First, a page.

Sometimes the best thing we can do is to stop take a moment, revisit and renew our energies and directions. Here are some of my standard practices for centering back up and moving forward with a renewed sense of space and direction.

Simplify – Buddha wasn’t born an ascetic! He was actually born a prince. He had every opportunity to accumulate as much ‘stuff’ as he wanted. But he didn’t. Instead, he saw through the vain attempts of materialistic fulfillment and decided there had to be some other answer. More to the point: happiness comes from within, so why seek it outside of ourselves? With this principle in mind, he sought to let go of everything that was unnecessary and embrace a deeper reality. This is the basis of simplicity.

Give – When you can develop a selfless attitude, you focus less on your personal problems. You get less emotional about small things and your mind becomes calmer. Recognizing that being more selfless towards others brings deeper happiness is one of the pillars of spiritual life; it’s also just common sense. When we help others we find a deeper satisfaction.

Meditate – Scientifically speaking, we know that meditation changes the brain. Not only that, but it changes our very nature. Buddha knew firsthand that meditation was a powerful tool because that was his stepping stone for enlightenment. Obviously, you probably don’t have the time to meditate for hours every day, but even just 30 minutes will change your life.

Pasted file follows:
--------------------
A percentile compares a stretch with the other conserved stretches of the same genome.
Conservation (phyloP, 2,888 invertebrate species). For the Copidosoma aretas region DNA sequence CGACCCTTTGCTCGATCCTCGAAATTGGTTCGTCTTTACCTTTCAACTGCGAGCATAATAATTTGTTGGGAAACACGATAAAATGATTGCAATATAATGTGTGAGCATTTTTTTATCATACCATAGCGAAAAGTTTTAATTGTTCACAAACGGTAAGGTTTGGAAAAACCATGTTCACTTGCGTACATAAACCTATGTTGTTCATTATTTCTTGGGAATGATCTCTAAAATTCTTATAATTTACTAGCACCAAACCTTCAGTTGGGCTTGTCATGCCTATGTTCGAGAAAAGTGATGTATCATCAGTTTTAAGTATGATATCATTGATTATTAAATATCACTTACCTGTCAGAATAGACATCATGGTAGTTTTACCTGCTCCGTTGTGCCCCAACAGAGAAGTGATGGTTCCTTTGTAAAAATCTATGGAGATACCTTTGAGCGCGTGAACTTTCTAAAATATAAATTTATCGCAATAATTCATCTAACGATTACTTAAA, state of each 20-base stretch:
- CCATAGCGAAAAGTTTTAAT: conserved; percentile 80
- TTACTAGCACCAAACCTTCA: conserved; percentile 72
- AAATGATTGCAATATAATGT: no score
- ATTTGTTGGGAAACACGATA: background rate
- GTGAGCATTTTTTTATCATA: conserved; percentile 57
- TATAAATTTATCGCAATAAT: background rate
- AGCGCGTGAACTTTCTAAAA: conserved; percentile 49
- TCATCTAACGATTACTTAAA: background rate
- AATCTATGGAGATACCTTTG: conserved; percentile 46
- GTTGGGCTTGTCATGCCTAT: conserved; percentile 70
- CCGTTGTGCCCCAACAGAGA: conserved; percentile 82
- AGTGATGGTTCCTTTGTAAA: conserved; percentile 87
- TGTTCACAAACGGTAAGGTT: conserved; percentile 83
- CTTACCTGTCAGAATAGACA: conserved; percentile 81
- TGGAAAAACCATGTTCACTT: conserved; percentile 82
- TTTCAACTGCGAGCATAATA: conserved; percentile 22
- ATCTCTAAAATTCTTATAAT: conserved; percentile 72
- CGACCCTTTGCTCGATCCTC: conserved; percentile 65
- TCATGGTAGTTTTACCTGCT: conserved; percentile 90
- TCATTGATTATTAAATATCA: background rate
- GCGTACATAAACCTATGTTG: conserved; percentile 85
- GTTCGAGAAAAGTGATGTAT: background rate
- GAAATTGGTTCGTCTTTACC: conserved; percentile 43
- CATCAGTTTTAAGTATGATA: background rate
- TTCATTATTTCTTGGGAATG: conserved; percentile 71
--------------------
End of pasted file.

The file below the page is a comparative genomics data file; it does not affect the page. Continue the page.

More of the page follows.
Follow the Wise – Listen to seniors and those with more experience. This is the path of the wise. If you look around, there are always insightful people to learn from. Older people have more experience which means they can offer countless life lessons.

Accept Mindfulness as a Way of Life – It’s naturally very easy to judge others. After all, it’s part of our makeup to look at others and size them up. It’s our primitive brain analyzing threats and assessing the world around us. But that’s not always helpful, and sometimes leads us to look at someone the wrong way. What’s wonderful about mindfulness is that it’s judgment-free. The main goal of mindful communication is to take in everything that someone is saying without evaluating it.

Embrace Change – Every morning we wake up and look in the mirror. We identify that person as ‘us’. We grow attached to this perception — with our body and personality. When it changes with disease, old age, or accidents, we suffer. This is true of our friends and family as well. Everything changes, it’s the fundamental law of the universe. When we actually understand this and embrace it, peace flows easily and without expectations.

Live in the Moment – Our minds do this funny thing where they try and live in the past or in the future, rehashing old conversations and scenarios over and over again. But this just isn’t reality. Life doesn’t happen between your ears, it happens in the NOW.

Peace and Love, Jim

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